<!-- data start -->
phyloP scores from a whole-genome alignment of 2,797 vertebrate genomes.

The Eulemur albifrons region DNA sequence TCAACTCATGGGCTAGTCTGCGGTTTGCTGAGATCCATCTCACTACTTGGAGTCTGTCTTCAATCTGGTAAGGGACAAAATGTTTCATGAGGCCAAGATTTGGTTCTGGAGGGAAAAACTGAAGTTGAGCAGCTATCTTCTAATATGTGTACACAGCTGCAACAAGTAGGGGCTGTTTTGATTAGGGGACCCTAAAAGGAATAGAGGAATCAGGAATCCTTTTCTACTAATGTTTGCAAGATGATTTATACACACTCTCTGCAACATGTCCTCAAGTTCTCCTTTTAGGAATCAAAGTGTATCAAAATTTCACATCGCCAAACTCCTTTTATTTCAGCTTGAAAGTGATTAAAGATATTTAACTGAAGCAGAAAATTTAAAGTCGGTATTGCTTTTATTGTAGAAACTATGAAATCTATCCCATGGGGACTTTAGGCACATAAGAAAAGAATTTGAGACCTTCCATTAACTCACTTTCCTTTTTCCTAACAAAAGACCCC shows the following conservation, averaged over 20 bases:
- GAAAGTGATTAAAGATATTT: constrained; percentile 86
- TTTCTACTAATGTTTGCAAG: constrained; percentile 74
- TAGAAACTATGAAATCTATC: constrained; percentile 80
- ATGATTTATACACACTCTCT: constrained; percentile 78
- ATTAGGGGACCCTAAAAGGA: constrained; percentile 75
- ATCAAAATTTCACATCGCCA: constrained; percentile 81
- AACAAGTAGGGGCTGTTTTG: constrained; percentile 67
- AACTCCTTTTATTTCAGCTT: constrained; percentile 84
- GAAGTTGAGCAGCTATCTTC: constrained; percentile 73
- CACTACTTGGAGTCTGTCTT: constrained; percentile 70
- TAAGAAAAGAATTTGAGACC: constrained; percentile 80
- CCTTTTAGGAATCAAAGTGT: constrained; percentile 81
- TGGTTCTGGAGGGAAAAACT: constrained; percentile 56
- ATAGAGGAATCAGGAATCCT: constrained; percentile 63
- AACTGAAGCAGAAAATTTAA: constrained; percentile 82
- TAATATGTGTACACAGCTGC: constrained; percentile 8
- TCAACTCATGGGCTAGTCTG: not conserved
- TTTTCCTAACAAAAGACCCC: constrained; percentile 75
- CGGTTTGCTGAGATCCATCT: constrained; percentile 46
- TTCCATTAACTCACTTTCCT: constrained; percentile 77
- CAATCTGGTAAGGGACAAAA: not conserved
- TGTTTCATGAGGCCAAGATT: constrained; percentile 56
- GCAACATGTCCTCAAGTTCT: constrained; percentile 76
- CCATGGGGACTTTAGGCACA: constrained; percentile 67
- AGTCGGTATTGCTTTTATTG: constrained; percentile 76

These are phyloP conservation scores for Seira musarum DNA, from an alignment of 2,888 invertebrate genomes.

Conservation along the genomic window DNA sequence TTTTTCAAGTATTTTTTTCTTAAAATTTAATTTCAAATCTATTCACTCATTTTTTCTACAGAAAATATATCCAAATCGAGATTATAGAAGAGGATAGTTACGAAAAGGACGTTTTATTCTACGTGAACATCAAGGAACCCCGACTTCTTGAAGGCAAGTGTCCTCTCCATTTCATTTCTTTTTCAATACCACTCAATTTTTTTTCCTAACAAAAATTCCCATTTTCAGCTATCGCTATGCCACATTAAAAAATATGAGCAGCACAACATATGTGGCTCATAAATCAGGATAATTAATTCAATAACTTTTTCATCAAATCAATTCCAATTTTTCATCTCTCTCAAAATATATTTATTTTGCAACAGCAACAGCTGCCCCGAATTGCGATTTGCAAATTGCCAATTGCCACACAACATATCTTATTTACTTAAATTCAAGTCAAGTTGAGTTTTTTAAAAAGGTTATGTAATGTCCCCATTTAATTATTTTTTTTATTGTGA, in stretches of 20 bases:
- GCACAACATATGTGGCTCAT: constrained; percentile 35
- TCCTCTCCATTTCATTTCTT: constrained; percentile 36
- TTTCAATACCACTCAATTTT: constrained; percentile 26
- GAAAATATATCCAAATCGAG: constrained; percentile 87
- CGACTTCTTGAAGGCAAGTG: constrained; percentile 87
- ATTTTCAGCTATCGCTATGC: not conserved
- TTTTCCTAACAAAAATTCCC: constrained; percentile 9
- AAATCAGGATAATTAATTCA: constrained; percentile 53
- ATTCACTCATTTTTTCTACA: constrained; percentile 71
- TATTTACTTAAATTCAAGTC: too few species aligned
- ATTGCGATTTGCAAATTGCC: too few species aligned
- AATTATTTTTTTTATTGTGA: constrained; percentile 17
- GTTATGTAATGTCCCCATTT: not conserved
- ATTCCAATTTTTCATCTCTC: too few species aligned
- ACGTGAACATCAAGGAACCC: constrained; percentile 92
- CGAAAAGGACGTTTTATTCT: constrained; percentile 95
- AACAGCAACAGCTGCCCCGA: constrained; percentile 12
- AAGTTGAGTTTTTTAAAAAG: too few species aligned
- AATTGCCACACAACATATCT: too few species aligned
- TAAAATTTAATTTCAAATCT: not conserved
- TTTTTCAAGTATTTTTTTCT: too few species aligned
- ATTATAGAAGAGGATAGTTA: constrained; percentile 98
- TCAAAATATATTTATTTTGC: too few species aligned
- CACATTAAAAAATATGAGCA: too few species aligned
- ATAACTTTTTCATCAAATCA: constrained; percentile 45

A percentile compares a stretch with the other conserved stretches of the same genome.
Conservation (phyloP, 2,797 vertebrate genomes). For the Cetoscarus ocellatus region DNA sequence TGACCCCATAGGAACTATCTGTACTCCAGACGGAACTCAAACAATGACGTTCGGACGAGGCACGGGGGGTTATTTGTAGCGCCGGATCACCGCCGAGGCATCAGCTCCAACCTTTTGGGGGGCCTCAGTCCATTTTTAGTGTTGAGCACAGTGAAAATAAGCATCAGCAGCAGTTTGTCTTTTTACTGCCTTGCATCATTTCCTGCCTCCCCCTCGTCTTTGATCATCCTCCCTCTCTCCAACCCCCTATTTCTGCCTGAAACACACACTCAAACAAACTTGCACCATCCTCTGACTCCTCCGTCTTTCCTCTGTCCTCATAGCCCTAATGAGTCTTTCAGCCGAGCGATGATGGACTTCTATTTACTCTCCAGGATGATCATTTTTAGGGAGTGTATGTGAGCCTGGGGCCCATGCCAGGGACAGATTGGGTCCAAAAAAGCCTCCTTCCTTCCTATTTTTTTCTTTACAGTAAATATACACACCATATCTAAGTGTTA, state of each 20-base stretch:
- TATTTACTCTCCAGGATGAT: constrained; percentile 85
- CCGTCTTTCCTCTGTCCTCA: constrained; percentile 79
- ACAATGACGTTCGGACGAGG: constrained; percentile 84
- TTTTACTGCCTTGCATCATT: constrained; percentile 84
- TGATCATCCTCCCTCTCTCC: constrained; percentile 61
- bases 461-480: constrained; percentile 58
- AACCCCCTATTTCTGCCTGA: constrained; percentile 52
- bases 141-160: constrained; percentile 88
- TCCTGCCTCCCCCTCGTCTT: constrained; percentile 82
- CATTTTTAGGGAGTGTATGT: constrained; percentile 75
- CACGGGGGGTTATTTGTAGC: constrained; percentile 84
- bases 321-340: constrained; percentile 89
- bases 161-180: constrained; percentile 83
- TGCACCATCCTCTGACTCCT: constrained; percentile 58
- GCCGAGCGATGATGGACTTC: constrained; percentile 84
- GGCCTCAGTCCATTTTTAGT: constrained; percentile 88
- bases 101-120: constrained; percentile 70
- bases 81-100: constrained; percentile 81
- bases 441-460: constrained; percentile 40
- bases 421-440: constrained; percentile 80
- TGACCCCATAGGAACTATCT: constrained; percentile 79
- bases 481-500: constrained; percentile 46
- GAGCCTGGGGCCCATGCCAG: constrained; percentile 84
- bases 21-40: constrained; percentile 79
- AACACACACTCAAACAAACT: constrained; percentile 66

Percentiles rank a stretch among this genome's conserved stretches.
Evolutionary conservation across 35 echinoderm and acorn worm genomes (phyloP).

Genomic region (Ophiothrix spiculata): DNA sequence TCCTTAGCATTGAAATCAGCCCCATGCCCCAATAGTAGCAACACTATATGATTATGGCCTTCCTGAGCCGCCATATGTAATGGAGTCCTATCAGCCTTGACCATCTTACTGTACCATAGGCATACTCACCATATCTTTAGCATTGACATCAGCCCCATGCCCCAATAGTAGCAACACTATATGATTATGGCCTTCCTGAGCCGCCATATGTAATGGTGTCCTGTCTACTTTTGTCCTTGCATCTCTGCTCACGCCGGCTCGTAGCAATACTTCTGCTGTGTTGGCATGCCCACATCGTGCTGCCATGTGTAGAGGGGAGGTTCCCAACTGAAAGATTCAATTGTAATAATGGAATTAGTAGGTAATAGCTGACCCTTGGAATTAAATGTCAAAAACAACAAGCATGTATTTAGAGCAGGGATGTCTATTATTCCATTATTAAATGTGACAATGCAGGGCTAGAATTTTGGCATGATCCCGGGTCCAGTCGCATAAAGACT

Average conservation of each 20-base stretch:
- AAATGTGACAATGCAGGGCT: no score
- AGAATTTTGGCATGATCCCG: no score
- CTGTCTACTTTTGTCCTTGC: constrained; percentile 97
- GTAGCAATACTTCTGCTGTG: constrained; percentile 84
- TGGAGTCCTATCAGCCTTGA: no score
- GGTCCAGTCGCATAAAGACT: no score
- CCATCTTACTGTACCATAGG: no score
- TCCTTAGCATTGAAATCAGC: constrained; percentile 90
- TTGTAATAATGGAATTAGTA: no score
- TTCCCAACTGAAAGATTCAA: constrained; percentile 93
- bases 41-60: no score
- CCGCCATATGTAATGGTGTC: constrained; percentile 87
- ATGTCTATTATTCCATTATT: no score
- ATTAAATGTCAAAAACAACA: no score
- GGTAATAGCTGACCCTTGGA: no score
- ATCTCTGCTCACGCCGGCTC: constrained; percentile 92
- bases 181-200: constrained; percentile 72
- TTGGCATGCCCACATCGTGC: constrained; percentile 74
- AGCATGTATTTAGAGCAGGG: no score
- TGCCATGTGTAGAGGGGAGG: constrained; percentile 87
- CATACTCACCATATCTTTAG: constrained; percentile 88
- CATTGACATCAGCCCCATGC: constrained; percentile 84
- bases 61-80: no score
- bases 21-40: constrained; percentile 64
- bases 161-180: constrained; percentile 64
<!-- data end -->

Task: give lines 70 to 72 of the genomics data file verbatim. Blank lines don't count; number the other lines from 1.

- TGCACCATCCTCTGACTCCT: constrained; percentile 58
- GCCGAGCGATGATGGACTTC: constrained; percentile 84
- GGCCTCAGTCCATTTTTAGT: constrained; percentile 88